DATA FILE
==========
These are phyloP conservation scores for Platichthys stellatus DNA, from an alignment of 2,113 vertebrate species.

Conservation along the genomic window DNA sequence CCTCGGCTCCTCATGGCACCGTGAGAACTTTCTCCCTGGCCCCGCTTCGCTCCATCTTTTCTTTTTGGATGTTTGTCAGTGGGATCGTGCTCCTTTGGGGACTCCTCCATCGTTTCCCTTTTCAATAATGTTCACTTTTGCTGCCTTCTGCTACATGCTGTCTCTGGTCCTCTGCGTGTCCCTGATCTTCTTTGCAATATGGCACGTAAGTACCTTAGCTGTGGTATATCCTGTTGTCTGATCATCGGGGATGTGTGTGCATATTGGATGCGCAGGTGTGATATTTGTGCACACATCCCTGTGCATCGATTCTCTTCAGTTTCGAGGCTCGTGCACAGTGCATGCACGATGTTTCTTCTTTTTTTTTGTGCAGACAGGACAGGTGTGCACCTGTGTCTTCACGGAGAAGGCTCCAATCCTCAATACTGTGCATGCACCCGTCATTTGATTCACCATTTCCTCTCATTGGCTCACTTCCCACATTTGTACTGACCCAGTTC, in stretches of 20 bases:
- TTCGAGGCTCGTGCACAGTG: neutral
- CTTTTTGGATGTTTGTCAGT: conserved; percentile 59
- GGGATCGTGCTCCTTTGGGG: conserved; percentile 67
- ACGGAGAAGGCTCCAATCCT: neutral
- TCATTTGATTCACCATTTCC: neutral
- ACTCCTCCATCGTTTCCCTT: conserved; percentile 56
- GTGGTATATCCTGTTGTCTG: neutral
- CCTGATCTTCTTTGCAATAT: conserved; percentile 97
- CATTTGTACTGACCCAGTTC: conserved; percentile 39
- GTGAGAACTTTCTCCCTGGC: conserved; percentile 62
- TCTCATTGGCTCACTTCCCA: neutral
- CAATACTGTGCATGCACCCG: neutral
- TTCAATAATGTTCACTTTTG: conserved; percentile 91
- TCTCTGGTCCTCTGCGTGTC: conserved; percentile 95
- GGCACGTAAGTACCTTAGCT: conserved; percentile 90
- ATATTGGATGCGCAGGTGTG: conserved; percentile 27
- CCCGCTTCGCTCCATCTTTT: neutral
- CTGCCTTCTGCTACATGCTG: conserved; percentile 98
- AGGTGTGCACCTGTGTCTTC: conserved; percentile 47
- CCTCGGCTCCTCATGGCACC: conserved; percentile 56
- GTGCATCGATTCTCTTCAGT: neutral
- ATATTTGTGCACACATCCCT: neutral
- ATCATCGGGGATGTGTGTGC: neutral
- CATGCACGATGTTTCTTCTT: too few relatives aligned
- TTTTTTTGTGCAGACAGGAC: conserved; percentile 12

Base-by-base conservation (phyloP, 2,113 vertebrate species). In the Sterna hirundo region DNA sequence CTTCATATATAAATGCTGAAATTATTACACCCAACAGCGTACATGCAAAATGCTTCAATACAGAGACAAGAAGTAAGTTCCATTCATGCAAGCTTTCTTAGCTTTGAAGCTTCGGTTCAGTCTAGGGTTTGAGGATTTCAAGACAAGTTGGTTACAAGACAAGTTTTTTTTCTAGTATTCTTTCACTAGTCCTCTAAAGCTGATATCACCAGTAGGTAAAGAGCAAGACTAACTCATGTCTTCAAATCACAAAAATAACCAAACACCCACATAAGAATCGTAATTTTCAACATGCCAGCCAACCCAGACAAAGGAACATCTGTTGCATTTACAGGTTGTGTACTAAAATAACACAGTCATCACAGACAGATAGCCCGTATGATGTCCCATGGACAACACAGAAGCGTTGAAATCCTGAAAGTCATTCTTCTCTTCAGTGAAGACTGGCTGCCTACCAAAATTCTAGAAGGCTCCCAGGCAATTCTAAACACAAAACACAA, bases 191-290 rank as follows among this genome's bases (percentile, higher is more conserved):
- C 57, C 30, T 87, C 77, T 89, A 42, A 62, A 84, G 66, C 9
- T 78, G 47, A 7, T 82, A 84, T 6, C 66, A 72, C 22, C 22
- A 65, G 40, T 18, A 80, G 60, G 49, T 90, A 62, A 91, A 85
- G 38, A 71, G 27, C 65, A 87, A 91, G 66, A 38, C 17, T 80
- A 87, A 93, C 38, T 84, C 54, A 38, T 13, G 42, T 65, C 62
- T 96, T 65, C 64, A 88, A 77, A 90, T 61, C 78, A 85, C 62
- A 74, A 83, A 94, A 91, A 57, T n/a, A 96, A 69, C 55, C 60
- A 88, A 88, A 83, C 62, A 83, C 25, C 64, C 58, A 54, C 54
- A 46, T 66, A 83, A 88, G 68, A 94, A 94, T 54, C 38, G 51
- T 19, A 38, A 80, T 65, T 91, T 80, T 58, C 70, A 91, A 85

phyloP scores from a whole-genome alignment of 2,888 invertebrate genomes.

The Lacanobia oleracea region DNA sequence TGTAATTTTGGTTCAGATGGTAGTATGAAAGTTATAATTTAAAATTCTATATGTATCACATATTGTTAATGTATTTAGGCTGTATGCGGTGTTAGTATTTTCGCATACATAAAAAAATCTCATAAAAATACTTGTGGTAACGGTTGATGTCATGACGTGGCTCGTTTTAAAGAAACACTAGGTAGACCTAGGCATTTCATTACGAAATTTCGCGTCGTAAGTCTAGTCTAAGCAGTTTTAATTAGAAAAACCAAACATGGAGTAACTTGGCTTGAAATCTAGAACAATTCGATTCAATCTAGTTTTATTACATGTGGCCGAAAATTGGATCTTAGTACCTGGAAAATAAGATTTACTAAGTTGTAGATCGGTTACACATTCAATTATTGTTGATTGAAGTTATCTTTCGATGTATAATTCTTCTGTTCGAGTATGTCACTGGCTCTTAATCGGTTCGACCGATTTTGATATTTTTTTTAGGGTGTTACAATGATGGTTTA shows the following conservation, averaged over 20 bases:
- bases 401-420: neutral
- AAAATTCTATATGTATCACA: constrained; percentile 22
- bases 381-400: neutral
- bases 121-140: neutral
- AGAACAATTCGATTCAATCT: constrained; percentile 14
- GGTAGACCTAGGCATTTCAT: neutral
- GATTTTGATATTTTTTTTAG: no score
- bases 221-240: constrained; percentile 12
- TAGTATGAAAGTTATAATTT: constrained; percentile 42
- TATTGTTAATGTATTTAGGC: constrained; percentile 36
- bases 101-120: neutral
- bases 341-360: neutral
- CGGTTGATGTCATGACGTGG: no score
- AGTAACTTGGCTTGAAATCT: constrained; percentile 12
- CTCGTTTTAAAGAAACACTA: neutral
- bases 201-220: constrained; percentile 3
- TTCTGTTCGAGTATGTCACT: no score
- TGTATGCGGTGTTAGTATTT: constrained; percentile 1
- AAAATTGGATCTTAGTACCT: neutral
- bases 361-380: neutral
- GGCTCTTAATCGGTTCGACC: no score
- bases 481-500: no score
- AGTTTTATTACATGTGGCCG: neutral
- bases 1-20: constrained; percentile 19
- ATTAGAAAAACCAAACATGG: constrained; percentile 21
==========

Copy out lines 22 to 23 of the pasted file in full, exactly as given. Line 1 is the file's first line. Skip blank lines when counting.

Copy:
- CCTCGGCTCCTCATGGCACC: conserved; percentile 56
- GTGCATCGATTCTCTTCAGT: neutral